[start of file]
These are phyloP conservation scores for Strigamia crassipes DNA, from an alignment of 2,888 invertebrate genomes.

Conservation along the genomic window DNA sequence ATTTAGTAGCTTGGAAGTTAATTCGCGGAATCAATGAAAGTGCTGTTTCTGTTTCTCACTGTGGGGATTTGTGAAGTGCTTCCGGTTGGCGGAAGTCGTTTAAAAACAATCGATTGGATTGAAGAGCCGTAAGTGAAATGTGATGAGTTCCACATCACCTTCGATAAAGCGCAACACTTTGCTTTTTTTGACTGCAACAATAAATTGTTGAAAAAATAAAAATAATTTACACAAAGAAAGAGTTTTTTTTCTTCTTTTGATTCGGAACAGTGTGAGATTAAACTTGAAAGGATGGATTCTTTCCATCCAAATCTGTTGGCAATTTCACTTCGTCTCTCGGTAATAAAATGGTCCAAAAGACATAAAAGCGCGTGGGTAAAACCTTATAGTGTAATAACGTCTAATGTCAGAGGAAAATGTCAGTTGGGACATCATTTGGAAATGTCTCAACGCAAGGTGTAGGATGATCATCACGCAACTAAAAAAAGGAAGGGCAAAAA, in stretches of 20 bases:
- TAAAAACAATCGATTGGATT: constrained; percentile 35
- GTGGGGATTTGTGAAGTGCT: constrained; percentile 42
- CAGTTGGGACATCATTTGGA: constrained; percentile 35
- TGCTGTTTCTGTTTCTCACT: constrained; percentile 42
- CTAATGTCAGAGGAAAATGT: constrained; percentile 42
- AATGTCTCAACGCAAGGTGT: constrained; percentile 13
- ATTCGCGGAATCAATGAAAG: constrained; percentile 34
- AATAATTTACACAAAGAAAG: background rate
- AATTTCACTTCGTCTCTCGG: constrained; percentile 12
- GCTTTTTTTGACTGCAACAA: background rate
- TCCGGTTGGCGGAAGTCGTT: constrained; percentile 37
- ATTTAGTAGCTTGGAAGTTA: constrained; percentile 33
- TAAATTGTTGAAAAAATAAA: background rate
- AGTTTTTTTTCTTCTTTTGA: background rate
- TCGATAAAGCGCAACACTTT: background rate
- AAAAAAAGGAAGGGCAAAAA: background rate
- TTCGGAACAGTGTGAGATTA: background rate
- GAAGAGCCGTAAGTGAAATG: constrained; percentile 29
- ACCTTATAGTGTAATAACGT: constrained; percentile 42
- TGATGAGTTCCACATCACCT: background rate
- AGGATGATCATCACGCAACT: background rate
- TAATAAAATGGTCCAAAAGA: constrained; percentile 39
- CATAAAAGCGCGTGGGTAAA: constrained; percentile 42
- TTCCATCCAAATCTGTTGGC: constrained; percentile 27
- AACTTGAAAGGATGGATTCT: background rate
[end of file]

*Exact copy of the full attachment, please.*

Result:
These are phyloP conservation scores for Strigamia crassipes DNA, from an alignment of 2,888 invertebrate genomes.

Conservation along the genomic window DNA sequence ATTTAGTAGCTTGGAAGTTAATTCGCGGAATCAATGAAAGTGCTGTTTCTGTTTCTCACTGTGGGGATTTGTGAAGTGCTTCCGGTTGGCGGAAGTCGTTTAAAAACAATCGATTGGATTGAAGAGCCGTAAGTGAAATGTGATGAGTTCCACATCACCTTCGATAAAGCGCAACACTTTGCTTTTTTTGACTGCAACAATAAATTGTTGAAAAAATAAAAATAATTTACACAAAGAAAGAGTTTTTTTTCTTCTTTTGATTCGGAACAGTGTGAGATTAAACTTGAAAGGATGGATTCTTTCCATCCAAATCTGTTGGCAATTTCACTTCGTCTCTCGGTAATAAAATGGTCCAAAAGACATAAAAGCGCGTGGGTAAAACCTTATAGTGTAATAACGTCTAATGTCAGAGGAAAATGTCAGTTGGGACATCATTTGGAAATGTCTCAACGCAAGGTGTAGGATGATCATCACGCAACTAAAAAAAGGAAGGGCAAAAA, in stretches of 20 bases:
- TAAAAACAATCGATTGGATT: constrained; percentile 35
- GTGGGGATTTGTGAAGTGCT: constrained; percentile 42
- CAGTTGGGACATCATTTGGA: constrained; percentile 35
- TGCTGTTTCTGTTTCTCACT: constrained; percentile 42
- CTAATGTCAGAGGAAAATGT: constrained; percentile 42
- AATGTCTCAACGCAAGGTGT: constrained; percentile 13
- ATTCGCGGAATCAATGAAAG: constrained; percentile 34
- AATAATTTACACAAAGAAAG: background rate
- AATTTCACTTCGTCTCTCGG: constrained; percentile 12
- GCTTTTTTTGACTGCAACAA: background rate
- TCCGGTTGGCGGAAGTCGTT: constrained; percentile 37
- ATTTAGTAGCTTGGAAGTTA: constrained; percentile 33
- TAAATTGTTGAAAAAATAAA: background rate
- AGTTTTTTTTCTTCTTTTGA: background rate
- TCGATAAAGCGCAACACTTT: background rate
- AAAAAAAGGAAGGGCAAAAA: background rate
- TTCGGAACAGTGTGAGATTA: background rate
- GAAGAGCCGTAAGTGAAATG: constrained; percentile 29
- ACCTTATAGTGTAATAACGT: constrained; percentile 42
- TGATGAGTTCCACATCACCT: background rate
- AGGATGATCATCACGCAACT: background rate
- TAATAAAATGGTCCAAAAGA: constrained; percentile 39
- CATAAAAGCGCGTGGGTAAA: constrained; percentile 42
- TTCCATCCAAATCTGTTGGC: constrained; percentile 27
- AACTTGAAAGGATGGATTCT: background rate